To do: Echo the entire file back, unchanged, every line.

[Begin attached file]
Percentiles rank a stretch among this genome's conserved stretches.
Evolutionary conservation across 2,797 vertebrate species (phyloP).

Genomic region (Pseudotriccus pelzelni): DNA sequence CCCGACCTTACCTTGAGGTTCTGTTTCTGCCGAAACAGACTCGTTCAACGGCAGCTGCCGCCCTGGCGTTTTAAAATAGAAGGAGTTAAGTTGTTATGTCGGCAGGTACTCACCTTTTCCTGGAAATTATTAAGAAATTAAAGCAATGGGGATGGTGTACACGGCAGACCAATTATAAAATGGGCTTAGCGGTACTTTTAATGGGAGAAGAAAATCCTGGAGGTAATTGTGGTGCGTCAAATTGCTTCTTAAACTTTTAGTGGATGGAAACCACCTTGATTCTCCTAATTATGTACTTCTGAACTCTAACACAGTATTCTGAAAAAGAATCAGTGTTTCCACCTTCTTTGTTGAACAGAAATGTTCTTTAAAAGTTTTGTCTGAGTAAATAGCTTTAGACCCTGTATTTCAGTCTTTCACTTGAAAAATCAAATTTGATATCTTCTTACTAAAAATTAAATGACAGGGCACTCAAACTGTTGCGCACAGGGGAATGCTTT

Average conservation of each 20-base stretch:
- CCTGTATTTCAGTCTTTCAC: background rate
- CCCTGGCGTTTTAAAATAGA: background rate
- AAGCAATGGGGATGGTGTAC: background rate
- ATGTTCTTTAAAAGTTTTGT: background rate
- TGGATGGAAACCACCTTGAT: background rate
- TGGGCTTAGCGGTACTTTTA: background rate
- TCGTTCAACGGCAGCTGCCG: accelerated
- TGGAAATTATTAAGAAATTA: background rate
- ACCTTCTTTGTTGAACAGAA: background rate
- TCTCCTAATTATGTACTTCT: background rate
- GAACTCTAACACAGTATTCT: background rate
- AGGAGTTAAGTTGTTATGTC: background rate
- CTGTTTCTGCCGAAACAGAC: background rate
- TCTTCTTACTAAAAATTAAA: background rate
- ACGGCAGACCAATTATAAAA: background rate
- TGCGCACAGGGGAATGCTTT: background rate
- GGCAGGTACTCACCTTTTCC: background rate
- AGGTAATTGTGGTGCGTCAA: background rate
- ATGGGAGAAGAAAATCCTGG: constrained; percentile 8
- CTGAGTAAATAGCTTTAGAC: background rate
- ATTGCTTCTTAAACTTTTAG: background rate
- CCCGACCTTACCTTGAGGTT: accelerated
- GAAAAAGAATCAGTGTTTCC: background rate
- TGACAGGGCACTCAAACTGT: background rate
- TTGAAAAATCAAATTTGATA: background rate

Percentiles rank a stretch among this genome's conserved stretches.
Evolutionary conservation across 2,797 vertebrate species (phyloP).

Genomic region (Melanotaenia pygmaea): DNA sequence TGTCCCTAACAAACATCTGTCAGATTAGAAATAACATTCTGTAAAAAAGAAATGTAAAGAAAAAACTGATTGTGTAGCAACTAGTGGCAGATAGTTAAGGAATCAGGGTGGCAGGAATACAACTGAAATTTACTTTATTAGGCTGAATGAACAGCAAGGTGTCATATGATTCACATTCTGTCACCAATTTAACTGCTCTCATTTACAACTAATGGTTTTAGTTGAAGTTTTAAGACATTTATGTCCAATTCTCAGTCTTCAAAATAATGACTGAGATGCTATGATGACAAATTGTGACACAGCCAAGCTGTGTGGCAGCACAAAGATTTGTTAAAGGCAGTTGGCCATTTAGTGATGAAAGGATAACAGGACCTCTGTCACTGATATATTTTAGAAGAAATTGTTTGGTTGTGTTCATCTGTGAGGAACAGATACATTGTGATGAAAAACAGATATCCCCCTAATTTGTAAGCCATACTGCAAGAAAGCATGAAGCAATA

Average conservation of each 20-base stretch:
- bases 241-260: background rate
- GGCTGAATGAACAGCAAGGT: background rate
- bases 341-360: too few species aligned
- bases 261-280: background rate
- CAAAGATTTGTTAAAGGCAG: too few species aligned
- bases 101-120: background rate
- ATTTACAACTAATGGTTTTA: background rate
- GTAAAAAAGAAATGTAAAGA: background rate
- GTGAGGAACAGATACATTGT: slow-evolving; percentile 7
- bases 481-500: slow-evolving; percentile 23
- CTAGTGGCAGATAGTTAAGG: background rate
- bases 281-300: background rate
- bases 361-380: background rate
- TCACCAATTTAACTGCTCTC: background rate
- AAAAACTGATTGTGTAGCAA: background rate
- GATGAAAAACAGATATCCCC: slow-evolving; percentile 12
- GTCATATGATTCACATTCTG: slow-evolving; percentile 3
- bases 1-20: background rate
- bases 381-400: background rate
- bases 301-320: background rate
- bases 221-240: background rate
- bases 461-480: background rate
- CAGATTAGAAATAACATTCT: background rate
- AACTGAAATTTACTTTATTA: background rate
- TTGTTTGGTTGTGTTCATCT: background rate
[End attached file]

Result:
Percentiles rank a stretch among this genome's conserved stretches.
Evolutionary conservation across 2,797 vertebrate species (phyloP).

Genomic region (Pseudotriccus pelzelni): DNA sequence CCCGACCTTACCTTGAGGTTCTGTTTCTGCCGAAACAGACTCGTTCAACGGCAGCTGCCGCCCTGGCGTTTTAAAATAGAAGGAGTTAAGTTGTTATGTCGGCAGGTACTCACCTTTTCCTGGAAATTATTAAGAAATTAAAGCAATGGGGATGGTGTACACGGCAGACCAATTATAAAATGGGCTTAGCGGTACTTTTAATGGGAGAAGAAAATCCTGGAGGTAATTGTGGTGCGTCAAATTGCTTCTTAAACTTTTAGTGGATGGAAACCACCTTGATTCTCCTAATTATGTACTTCTGAACTCTAACACAGTATTCTGAAAAAGAATCAGTGTTTCCACCTTCTTTGTTGAACAGAAATGTTCTTTAAAAGTTTTGTCTGAGTAAATAGCTTTAGACCCTGTATTTCAGTCTTTCACTTGAAAAATCAAATTTGATATCTTCTTACTAAAAATTAAATGACAGGGCACTCAAACTGTTGCGCACAGGGGAATGCTTT

Average conservation of each 20-base stretch:
- CCTGTATTTCAGTCTTTCAC: background rate
- CCCTGGCGTTTTAAAATAGA: background rate
- AAGCAATGGGGATGGTGTAC: background rate
- ATGTTCTTTAAAAGTTTTGT: background rate
- TGGATGGAAACCACCTTGAT: background rate
- TGGGCTTAGCGGTACTTTTA: background rate
- TCGTTCAACGGCAGCTGCCG: accelerated
- TGGAAATTATTAAGAAATTA: background rate
- ACCTTCTTTGTTGAACAGAA: background rate
- TCTCCTAATTATGTACTTCT: background rate
- GAACTCTAACACAGTATTCT: background rate
- AGGAGTTAAGTTGTTATGTC: background rate
- CTGTTTCTGCCGAAACAGAC: background rate
- TCTTCTTACTAAAAATTAAA: background rate
- ACGGCAGACCAATTATAAAA: background rate
- TGCGCACAGGGGAATGCTTT: background rate
- GGCAGGTACTCACCTTTTCC: background rate
- AGGTAATTGTGGTGCGTCAA: background rate
- ATGGGAGAAGAAAATCCTGG: constrained; percentile 8
- CTGAGTAAATAGCTTTAGAC: background rate
- ATTGCTTCTTAAACTTTTAG: background rate
- CCCGACCTTACCTTGAGGTT: accelerated
- GAAAAAGAATCAGTGTTTCC: background rate
- TGACAGGGCACTCAAACTGT: background rate
- TTGAAAAATCAAATTTGATA: background rate

Percentiles rank a stretch among this genome's conserved stretches.
Evolutionary conservation across 2,797 vertebrate species (phyloP).

Genomic region (Melanotaenia pygmaea): DNA sequence TGTCCCTAACAAACATCTGTCAGATTAGAAATAACATTCTGTAAAAAAGAAATGTAAAGAAAAAACTGATTGTGTAGCAACTAGTGGCAGATAGTTAAGGAATCAGGGTGGCAGGAATACAACTGAAATTTACTTTATTAGGCTGAATGAACAGCAAGGTGTCATATGATTCACATTCTGTCACCAATTTAACTGCTCTCATTTACAACTAATGGTTTTAGTTGAAGTTTTAAGACATTTATGTCCAATTCTCAGTCTTCAAAATAATGACTGAGATGCTATGATGACAAATTGTGACACAGCCAAGCTGTGTGGCAGCACAAAGATTTGTTAAAGGCAGTTGGCCATTTAGTGATGAAAGGATAACAGGACCTCTGTCACTGATATATTTTAGAAGAAATTGTTTGGTTGTGTTCATCTGTGAGGAACAGATACATTGTGATGAAAAACAGATATCCCCCTAATTTGTAAGCCATACTGCAAGAAAGCATGAAGCAATA

Average conservation of each 20-base stretch:
- bases 241-260: background rate
- GGCTGAATGAACAGCAAGGT: background rate
- bases 341-360: too few species aligned
- bases 261-280: background rate
- CAAAGATTTGTTAAAGGCAG: too few species aligned
- bases 101-120: background rate
- ATTTACAACTAATGGTTTTA: background rate
- GTAAAAAAGAAATGTAAAGA: background rate
- GTGAGGAACAGATACATTGT: slow-evolving; percentile 7
- bases 481-500: slow-evolving; percentile 23
- CTAGTGGCAGATAGTTAAGG: background rate
- bases 281-300: background rate
- bases 361-380: background rate
- TCACCAATTTAACTGCTCTC: background rate
- AAAAACTGATTGTGTAGCAA: background rate
- GATGAAAAACAGATATCCCC: slow-evolving; percentile 12
- GTCATATGATTCACATTCTG: slow-evolving; percentile 3
- bases 1-20: background rate
- bases 381-400: background rate
- bases 301-320: background rate
- bases 221-240: background rate
- bases 461-480: background rate
- CAGATTAGAAATAACATTCT: background rate
- AACTGAAATTTACTTTATTA: background rate
- TTGTTTGGTTGTGTTCATCT: background rate